In Appreciation: Billy Horner


By Albatross
July 4 2003

It's not official - or at least not yet - but it looks likely that Billy Horner will be leaving Hartlepool United. Here's a look at some of the the things that he's done for us: arguably, we might not exist if it wasn't for the man, so it's well overdue, even if he isn't going!

Horner's playing career saw him turn out for Middlesbrough and Darlington, and he even had a brief spell in charge at Feethams in the early 70s. He joined the Pools coaching staff shortly after leaving the Loids, and when Ken Hale left in 1976, he became the manager: a position that he was to hold for the best part of ten years, off and on.

These were difficult times at Hartlepool. Money was always short, and Horner was often trying to "make do and mend" while some of the better players were sold from beneath him to pay the bills. Names like Malcolm Poskett came, saw, conquered and left again, leaving Horner to try and do the best he could on meagre resources.

One of the best things he did at this point was to develop the Youth System at Pools: if he hadn't, it's debatable whether the club would still exist. Players such as Keith Houchen came through the ranks to provide the occasional bright spark before being sold to cover the latest crisis.

It's often been said in the past that the job of Hartlepool United Manager was the hardest in football; in Horner's day it was true. The players threatened a strike at one point due to lateness in paying wages; and with turmoil seeming to surround the club attendances were at their lowest in the history of Hartlepool, including a number of games that failed to attract even 1000 paying customers. Winding up petitions, wrangles over the ownership of the ground, threats from Chairman Vince Barker to move the club out of the town.... and in the midst of this Horner had to try and create silk purses from the sows ears that were the few players still willing to join the club.

His first season saw us finish in 22nd and seek re-election; the next a slight improvement to 21st, before we then managed to avoid the dreaded re-election zone four years on the spin with finishes of 13th, 19th, 9th and 14th respectively. We had even flirted with promotion in 1980/1, being in the top five until February before fading to 9th. Again, you can argue that without this run the club may not exist in it's current form; a number of clubs failed to win re-election during the 1970s and early 80s, and had we been in the bottom four there's every chance we would have gone the same way as the likes of Workington, Barrow and Southport.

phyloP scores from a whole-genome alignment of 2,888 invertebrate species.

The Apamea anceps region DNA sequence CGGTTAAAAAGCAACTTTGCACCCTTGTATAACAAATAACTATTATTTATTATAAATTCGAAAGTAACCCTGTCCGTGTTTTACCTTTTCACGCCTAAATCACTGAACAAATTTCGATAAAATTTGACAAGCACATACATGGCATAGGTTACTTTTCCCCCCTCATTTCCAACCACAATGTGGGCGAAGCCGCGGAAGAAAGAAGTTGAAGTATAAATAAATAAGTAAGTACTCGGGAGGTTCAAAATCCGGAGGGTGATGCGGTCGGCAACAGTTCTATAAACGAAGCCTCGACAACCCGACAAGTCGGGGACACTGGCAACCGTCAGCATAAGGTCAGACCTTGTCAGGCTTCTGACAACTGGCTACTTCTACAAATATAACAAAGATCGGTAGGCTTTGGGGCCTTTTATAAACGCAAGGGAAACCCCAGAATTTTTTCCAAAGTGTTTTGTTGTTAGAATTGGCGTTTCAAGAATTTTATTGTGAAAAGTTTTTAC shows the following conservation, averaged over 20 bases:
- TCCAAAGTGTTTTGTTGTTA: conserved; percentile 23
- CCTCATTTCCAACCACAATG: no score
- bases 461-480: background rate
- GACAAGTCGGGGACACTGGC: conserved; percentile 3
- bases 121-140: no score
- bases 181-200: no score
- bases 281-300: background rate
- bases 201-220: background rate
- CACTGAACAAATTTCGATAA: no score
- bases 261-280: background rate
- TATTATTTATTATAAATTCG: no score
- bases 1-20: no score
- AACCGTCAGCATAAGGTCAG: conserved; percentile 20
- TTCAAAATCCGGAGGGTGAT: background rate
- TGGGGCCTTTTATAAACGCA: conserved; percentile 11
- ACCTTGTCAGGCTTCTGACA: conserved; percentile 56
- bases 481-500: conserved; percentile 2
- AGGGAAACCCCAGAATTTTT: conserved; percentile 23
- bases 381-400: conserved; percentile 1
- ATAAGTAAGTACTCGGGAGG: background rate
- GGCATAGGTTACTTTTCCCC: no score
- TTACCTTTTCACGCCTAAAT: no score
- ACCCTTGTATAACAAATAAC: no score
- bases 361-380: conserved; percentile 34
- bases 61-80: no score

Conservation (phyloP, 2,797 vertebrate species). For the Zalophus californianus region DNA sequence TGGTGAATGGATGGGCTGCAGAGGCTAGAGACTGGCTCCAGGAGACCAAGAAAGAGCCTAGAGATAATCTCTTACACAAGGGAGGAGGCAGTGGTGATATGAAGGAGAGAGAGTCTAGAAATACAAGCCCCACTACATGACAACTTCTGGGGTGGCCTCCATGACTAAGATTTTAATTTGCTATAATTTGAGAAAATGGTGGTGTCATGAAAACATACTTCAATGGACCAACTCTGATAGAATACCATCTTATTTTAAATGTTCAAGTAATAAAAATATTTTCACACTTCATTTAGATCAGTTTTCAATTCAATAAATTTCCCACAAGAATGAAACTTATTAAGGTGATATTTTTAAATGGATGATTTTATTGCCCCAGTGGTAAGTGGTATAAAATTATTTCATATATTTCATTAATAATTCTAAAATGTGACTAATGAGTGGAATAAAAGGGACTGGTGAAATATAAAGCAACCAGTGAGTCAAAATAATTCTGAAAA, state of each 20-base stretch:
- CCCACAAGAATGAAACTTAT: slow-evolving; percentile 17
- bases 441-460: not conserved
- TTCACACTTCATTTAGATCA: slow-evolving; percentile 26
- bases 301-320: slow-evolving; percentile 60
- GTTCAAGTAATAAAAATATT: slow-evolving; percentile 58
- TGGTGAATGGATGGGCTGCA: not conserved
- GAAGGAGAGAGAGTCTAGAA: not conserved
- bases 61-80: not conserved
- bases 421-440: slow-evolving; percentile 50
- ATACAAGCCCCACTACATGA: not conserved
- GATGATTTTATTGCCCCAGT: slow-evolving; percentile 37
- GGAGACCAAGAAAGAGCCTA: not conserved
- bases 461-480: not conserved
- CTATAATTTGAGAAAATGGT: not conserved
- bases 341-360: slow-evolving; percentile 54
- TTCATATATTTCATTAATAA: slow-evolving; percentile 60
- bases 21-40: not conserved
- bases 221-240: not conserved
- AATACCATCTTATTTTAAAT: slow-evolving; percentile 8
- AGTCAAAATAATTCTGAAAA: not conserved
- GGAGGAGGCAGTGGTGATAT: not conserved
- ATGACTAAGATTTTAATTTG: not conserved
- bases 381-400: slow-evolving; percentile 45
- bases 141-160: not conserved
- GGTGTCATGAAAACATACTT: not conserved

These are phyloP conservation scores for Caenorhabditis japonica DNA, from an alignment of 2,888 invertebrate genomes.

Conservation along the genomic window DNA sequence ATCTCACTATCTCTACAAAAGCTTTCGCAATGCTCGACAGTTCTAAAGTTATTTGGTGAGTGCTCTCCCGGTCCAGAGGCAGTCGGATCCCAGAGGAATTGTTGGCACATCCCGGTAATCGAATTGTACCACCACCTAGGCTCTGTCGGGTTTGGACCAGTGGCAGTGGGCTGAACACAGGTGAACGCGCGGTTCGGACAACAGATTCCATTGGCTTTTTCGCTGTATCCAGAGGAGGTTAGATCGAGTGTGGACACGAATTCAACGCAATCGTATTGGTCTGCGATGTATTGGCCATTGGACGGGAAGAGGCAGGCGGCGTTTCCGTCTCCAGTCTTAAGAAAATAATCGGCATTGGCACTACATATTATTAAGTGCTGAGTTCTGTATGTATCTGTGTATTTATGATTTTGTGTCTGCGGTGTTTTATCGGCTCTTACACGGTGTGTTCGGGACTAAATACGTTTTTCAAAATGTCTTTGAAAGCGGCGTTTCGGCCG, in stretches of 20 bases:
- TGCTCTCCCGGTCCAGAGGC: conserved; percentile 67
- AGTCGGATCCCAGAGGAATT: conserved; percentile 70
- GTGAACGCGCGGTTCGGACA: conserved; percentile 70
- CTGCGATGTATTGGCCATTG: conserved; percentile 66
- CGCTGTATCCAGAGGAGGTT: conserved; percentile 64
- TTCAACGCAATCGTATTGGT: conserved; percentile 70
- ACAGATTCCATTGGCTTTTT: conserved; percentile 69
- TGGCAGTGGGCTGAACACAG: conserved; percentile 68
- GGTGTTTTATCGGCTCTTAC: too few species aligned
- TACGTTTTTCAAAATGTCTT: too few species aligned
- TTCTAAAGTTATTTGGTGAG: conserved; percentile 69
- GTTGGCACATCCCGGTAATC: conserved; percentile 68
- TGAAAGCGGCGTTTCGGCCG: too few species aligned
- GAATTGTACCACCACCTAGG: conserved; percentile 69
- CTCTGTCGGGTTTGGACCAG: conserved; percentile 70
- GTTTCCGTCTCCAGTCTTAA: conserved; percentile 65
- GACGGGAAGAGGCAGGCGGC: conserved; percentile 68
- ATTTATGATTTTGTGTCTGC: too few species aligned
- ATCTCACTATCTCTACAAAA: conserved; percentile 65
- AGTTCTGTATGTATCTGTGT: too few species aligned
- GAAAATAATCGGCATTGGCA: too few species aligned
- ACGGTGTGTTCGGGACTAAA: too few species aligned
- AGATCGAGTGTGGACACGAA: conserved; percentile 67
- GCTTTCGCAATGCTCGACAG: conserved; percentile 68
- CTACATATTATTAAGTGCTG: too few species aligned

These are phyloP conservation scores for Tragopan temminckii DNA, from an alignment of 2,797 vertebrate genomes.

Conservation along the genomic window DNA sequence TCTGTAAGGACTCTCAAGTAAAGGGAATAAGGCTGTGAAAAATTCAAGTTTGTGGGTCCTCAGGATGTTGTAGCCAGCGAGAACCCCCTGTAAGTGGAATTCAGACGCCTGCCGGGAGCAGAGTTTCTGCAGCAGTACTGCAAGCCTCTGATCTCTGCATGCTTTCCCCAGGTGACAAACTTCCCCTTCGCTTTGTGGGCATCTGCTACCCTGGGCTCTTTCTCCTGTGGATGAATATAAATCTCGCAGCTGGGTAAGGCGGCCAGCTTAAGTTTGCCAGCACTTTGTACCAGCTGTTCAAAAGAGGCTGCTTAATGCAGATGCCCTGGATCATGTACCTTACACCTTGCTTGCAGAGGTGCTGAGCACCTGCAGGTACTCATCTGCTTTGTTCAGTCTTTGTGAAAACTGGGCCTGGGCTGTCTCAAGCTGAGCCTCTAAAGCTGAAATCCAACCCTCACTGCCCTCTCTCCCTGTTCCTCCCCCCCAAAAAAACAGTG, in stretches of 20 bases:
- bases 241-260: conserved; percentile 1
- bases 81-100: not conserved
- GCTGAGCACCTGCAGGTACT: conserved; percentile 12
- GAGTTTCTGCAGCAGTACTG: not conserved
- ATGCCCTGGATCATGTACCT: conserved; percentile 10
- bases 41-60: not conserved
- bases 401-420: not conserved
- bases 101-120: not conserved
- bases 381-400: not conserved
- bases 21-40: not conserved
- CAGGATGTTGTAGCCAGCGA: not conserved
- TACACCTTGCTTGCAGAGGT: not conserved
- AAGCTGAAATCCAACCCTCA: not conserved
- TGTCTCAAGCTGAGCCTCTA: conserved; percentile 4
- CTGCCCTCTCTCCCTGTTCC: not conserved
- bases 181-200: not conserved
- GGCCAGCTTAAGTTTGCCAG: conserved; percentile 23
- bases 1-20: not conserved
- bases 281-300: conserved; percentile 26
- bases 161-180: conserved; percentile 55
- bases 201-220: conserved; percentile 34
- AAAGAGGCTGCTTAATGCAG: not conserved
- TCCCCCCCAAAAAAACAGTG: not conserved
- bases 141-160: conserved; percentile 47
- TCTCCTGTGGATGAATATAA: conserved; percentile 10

The 1982/3 season didn't go so well however, and towards the end of the season he was demoted to a coaching position as John Duncan came in as manager - too late to stop Pools applying for re-election though. Duncan infamously lasted just nine weeks before leaving for Chesterfield, and Mick Docherty came in. We'd have done better with his dad; and by December Docherty Jr was out on his ear, making way for.... Billy Horner again. As Ed Law points out in his excellent (and sadly out of print) history of the club, Hartlepool United had had four managers in eight months - and two of them were Billy Horner.

By the end of that season Pools were once again applying for re-election - this time in 23rd - for what would prove to be the last time. A marginal improvement to 19th followed, and then Pools had their best season since winning promotion in 1968, finishing 7th and being in the promotion hunt for much of the season. That squad included names that were to go on to greater things, with Pools and elsewhere: Brian Honour and Keith Nobbs would eventually win promotion at Pools, while David Linighan and Paul Proudlock moved onwards and upwards. With others such as Nigel Walker, Alan Shoulder and Kevin Dixon having good seasons, Horner saw his team, playing his preferred Sweeper system, just miss out. He added the likes of Rob McKinnon to the squad for the following season, but departed after a terrible start that saw us go ten games without a win. It looked like the end for Billy, and his famous Blue Datsun provided by the club.

However, he returned to the club after a gap of a few years to work with the youngsters; and the success of our youth programme owes much to Billy. Thanks to him, players like Tommy Miller and Graeme Lee developed; Lee has recently told the Hartlepool Mail of how it was Horner that was influential in his move to the centre of defence. Not only that, he was always on hand to take over as manager - or to give the benefit of his advice - when a caretaker was needed. Most recently he had some input when Brian Honour and Paul Baker took over for a few games before Chris Turner arrived.

Now though it's reported that he's been offered redundancy terms by the club and looks set to take them. Presumably his role as Academy Director will fall under the wing of Ian McCall, the Director of Youth. But while he may not be the most successful manager we've ever had, Hartlepool United still owe a great deal to Billy Horner; and I'm sure I speak for many fans when I wish him good luck in whatever else he decides to do.

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